They say a picture is worth a thousand words and in any publication readers will tend to view the photo first before reading the text of a given article.
For a PR practitioner, photos are powerful, but tricky tools to convey your client’s message.
It requires more imagination and ingenuity, because you cannot use ‘a thousand words’ in the given space.

Gone are the days when we could stage pictures then have them automatically published. Photographers have now caught on, noticing that it is all just pose without much communication and they will tell you so. Editors in the newsroom will be reluctant to use them, because space is at a premium.
You see, like an article that has value, you want your pictures to complement that value. You want your pictures to simply tell a story even without going further to read the article besides it.

According to Elliot Erwitt, the whole point of taking pictures is so that you don’t have to explain things with words. And this is what most of the editors love, to tell a story in every content they publish.
So how to do we please an editor with our pictorials?

The ‘Who’ / stakeholder factor
When taking pictures for a news story or photo release, the ‘who’ in the picture is very important. The media is always interested in the major stakeholders especially those being quoted in the articles. Take the time to consult with the journalists. Make sure they are comfortable with the photos they have taken and if not, there is no harm in sharing some of your own.

Action, Action, Action!
Our editors love action pictures. They are tired of the staged photos, that doesn’t jump out at you. In fact in most cases, they will ignore your dull photo or merely place it at the bottom of the pile. The pictures we select and share should always have some action that speaks into the story we are trying to tell. Therefore, it is important to brief your photographer.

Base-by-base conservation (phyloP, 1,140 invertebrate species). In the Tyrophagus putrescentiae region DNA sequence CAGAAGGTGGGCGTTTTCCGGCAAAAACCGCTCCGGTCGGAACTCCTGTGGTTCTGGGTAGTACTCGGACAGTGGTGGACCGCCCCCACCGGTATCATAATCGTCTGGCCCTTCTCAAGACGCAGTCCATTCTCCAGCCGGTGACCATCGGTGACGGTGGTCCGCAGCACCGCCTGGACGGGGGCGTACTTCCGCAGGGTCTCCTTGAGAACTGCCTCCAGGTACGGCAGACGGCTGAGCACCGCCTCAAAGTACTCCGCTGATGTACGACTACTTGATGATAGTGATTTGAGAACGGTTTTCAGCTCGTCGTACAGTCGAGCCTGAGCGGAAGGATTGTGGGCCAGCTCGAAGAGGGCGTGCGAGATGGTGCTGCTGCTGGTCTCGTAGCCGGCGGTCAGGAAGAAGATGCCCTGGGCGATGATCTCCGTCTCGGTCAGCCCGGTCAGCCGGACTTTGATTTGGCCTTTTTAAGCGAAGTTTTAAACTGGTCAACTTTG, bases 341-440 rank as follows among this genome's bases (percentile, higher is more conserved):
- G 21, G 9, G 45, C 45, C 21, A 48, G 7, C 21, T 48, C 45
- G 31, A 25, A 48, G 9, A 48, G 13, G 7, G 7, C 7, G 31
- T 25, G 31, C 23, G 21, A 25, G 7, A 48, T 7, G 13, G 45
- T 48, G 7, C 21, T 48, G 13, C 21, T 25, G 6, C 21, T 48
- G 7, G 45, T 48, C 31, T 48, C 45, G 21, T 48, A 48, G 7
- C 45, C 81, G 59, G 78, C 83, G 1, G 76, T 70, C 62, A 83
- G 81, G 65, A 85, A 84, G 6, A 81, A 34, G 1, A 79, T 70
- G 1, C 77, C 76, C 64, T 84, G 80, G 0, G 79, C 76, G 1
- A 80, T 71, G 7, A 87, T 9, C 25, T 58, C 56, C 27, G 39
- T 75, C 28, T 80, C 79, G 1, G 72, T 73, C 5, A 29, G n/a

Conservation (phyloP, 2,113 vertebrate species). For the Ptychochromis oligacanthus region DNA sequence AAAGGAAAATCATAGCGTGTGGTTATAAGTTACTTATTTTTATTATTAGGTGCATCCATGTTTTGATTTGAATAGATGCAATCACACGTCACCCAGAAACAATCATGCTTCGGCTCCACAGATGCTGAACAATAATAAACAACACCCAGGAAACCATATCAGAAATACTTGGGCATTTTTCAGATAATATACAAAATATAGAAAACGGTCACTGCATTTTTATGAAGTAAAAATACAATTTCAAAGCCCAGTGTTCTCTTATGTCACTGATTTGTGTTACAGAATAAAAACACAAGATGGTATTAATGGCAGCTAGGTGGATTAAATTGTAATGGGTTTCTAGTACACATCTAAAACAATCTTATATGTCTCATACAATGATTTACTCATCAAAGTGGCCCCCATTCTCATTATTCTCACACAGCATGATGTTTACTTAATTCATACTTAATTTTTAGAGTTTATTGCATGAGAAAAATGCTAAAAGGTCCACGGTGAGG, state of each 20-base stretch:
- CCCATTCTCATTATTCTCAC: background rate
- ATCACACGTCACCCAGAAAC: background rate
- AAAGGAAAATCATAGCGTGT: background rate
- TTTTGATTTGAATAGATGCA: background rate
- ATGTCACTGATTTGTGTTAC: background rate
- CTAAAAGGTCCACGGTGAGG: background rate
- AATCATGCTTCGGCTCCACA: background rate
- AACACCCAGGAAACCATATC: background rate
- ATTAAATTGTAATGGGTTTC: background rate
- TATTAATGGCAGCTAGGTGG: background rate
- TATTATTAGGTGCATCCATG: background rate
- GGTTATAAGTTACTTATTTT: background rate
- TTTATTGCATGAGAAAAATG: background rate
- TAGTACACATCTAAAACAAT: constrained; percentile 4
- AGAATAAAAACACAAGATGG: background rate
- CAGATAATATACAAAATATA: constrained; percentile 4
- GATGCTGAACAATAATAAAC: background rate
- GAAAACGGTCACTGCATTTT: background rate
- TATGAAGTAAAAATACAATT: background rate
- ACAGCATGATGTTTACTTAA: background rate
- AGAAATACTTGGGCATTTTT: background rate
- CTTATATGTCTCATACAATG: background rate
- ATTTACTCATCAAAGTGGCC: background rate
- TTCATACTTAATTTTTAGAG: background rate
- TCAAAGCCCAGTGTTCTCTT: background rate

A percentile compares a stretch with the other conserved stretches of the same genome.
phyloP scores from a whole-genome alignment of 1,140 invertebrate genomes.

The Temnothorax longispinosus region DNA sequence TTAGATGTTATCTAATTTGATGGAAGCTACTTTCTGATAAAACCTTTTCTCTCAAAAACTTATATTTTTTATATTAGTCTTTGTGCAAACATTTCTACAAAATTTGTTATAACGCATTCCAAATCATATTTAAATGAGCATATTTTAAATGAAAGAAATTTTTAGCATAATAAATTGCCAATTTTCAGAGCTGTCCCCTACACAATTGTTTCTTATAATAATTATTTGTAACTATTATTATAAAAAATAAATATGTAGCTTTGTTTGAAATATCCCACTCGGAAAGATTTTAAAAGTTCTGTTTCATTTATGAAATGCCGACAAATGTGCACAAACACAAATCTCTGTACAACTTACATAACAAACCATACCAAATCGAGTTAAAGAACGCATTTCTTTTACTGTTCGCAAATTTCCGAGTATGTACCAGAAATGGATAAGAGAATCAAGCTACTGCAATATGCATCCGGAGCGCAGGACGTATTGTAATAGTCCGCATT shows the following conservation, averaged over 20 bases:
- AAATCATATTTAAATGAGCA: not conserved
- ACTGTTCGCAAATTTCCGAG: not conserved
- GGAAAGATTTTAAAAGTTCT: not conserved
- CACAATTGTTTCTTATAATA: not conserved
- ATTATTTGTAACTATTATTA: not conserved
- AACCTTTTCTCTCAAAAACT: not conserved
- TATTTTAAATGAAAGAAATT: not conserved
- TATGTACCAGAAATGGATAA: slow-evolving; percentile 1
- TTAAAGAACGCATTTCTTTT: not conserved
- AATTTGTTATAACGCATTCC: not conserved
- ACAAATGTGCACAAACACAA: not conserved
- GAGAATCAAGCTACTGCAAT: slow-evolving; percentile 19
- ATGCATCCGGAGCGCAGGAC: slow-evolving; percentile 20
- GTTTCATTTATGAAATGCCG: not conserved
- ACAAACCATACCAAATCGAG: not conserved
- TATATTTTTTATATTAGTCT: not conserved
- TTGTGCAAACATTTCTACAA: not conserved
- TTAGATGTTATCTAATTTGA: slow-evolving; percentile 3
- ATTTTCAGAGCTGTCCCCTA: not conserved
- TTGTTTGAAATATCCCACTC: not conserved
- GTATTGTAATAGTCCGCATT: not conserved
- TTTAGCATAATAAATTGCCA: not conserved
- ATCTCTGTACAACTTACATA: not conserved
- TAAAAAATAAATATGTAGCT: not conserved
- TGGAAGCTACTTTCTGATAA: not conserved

From experience, I have learnt editors do not like branded pictures. The assumption is that this it is an advert, in fact if given a choice they would gladly do without those pictures. On the other hand, we have the client who wants maximum visibility through branding. To ensure that both parties are catered for, strategically place your branding in spots that cannot be missed. This entails some advanced planning in reference to locations.

Unless it’s a photo release to appear in the pictorial pages of the print paper, you want to make the caption as brief as possible, but also informative to gain the editors attention. Ensure that the information in your caption is relevant but also informative to the audience.

There are probably more tips I might not have included but these may be some of the most vital.

About the Author: Sharon Kakai

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